The Record 74 Auto Vice still show up for sale fairly regularly in the UK. This one was a bit grotty cosmetically but in good mechanical condition:
The only minor issue was that at some point the pin that retains the washer/spring used to hold the handle against the moveable jaw had broken and the washer bent as a result:
Once extracted a few whacks with a hammer got it back into shape, and a cut-down nail did as a replacement pin.
Having got it apart, a bit of elbow grease to remove 80 years of accumulated oil and grease plus various layers of paint (not sure why it was partly painted green – perhaps to distinguish it from others in a shared workshop?) and it looked like this:
This model has a patent number on it so we know it was made made some time between the summer of 1929, when the patent was filed, and the late 1940s when it would have expired.
I am pleased to report that, as with all Record products of this era, the quality is excellent with very well finished castings and a substantial steel slide and screw.
There is a larger version of this design (the model 75) which, in its earliest incarnations, was made completely of steel.
The Record 74 (and later versions of the 75) have a cast iron body, although the jaws and removable anvil are both steel.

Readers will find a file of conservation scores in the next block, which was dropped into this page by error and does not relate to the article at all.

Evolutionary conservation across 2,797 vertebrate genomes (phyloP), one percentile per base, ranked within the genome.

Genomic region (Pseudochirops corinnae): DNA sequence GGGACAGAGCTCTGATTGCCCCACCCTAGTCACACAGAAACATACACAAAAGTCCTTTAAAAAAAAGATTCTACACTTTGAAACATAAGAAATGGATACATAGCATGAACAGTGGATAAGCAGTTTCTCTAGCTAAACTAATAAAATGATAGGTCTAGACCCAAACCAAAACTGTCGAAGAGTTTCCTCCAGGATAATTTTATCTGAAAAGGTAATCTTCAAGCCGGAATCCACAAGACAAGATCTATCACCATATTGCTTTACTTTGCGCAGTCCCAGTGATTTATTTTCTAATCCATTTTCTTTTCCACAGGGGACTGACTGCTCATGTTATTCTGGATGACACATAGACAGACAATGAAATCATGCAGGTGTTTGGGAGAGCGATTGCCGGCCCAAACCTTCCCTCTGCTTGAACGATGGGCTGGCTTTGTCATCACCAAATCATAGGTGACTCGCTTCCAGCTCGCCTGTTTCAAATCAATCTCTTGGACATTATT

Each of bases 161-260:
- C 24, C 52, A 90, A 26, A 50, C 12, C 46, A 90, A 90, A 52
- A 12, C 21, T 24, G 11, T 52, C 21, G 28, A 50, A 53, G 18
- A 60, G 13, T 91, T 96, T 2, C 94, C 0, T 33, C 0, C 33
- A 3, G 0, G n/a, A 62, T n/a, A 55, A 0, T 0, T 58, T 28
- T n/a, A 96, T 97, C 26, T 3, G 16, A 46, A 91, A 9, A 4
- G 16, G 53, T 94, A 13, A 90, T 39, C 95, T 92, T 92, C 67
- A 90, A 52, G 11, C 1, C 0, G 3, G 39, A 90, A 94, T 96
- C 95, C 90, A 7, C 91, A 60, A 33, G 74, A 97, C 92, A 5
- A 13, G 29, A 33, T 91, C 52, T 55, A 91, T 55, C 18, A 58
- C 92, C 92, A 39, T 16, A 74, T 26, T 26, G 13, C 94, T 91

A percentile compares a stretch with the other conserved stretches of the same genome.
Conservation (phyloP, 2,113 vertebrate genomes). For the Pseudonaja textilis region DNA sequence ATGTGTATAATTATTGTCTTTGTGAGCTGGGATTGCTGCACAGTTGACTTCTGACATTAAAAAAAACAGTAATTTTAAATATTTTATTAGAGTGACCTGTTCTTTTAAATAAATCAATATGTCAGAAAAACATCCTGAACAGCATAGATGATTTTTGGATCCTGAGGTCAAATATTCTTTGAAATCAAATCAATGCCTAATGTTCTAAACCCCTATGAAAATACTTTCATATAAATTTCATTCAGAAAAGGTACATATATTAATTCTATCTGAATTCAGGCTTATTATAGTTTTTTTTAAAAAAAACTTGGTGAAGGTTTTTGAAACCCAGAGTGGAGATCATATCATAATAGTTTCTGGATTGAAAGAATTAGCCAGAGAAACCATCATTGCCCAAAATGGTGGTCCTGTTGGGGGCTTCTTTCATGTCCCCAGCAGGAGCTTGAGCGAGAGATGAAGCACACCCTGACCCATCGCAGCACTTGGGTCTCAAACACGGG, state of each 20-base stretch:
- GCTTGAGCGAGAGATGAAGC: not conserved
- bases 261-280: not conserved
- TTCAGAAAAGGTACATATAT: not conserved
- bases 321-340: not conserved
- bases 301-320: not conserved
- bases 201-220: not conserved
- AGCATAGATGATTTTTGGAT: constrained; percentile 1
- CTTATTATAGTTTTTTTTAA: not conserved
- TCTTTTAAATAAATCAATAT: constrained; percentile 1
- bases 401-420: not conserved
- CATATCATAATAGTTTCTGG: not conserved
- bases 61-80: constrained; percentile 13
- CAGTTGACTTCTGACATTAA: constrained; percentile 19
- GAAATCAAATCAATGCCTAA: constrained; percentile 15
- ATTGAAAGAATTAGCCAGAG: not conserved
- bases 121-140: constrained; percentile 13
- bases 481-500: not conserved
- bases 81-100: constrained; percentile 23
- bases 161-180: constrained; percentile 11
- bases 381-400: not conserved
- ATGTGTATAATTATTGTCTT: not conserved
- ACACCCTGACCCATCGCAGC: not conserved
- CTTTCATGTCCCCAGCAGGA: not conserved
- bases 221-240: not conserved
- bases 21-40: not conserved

It is simple to install: drill a 1/2 inch hole through the worktop and secure underneath with the large nut and washer. Here it is installed:
I found some replacement jaws on ebay, they were a good fit and suitable BSW threaded screws were supplied with the jaws. The old slot head screws were impossible to remove with a driver so I had to drill them out (once the screw head is removed the tension on the thread is released and the shaft can be backed out with pliers) .
Owners of these vices who have lost the removable pipe holder attachment can breathe a sigh of relief since an enterprising ebayer has started making replacements (they are only available occasionally so you may need to be patient). After I cleaned the old oil, grease and dirt from the slot in the body of the vice the new part was a perfect fit. In a clever twist to to original design the maker of the new parts has installed a magnet in the base. The magnet helps locate the attachment in the slot and also means you can attach it to the vice when not in use, thus never losing it again.
Finally I found some original fibre grips which turn up as new-old-stock now and then:
These vices are very useful in a small space since they are removable and can be lifted off their base and twisted to allow the vice to be repositioned on the bench. This is very handy, for example, when you are working in a confined space on a long piece that has to be poked out of a near by window or door. Also, the anvil is big enough to be useful on a surprising number of occasions. The vice has some more unusual features – more on that here.
If you like the #74 you may also be interested in their excellent tiny sibling the Record Imp